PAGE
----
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How military deployment affects child custody

There are many people from New York who are in the military. Being in the military is a big commitment, which often times leads to one being stationed in places away from the United States, or in the U.S., but not in the city where the military member lives. This can take soldiers, sailors and airmen away from their lives, including family and friends. Many of these people also have children and are not able to be with them while they are deployed.

If the deployed service member has a child custody order regarding a child, then being away can have an effect on that order. If the service member has joint or sole custody of the child, being deployed may make it difficult to abide by the order. So, the order can be modified while the service member is deployed. However, the court can make provisions to ensure that the service member is able to have contact with the child through phone, video chat, emails and other forms of electronic communication.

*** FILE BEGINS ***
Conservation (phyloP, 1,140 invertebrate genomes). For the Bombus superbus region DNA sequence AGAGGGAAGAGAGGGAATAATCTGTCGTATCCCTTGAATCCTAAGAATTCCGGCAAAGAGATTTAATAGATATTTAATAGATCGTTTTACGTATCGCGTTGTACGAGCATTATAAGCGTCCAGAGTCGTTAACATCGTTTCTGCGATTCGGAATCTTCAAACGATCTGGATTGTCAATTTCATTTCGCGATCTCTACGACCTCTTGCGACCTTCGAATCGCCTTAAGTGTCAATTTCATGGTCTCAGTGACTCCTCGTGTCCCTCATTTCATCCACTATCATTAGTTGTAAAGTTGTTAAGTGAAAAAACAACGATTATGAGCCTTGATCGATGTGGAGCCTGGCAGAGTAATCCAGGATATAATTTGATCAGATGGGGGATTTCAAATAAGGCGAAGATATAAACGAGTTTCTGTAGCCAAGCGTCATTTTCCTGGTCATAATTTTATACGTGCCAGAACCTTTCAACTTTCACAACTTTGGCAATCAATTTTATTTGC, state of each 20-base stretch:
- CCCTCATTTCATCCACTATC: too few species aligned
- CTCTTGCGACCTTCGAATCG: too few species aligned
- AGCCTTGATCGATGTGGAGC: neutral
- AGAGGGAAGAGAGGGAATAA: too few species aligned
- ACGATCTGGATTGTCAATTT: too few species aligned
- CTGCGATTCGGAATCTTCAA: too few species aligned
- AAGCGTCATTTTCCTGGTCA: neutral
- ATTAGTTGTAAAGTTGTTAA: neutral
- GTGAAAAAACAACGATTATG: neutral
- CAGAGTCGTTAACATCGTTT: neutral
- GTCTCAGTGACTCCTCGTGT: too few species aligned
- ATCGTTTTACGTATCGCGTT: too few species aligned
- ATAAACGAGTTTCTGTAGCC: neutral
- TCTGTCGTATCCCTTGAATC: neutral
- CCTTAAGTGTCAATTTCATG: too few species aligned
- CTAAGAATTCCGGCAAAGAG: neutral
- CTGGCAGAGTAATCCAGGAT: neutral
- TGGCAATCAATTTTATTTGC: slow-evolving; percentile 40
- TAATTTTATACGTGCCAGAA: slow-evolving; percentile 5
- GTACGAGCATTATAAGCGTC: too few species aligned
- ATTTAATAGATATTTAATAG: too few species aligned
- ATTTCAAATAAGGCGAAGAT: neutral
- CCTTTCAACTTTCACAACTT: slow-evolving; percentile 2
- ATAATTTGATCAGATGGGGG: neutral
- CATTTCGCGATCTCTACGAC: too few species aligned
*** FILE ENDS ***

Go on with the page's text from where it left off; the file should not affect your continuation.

When the service member returns from deployment though, he or she can motion to modify the order that was changed while he or she was deployed. Return from deployment is considered a significant change in the circumstances, and the order can be modified based on what is in the best interest of the child. This is determined based on analyzing a number of factors pertaining the well-being of the child and the parents' ability to care for him or her.

Military service is very honorable, and many people in New York choose to serve. Unfortunately, this decision can take them away from their children while they are deployed. This can affect their ability to abide by a custody order, which may be modified based on the deployment and then modified again upon return from deployment, based on what is in the child's best interests. These are very fact specific cases though, and the results depend on the specific situation in each case.

Source:, "New York Domestic Relations Law § 240. Custody and child support; orders for protection" accessed on Oct. 17, 2016

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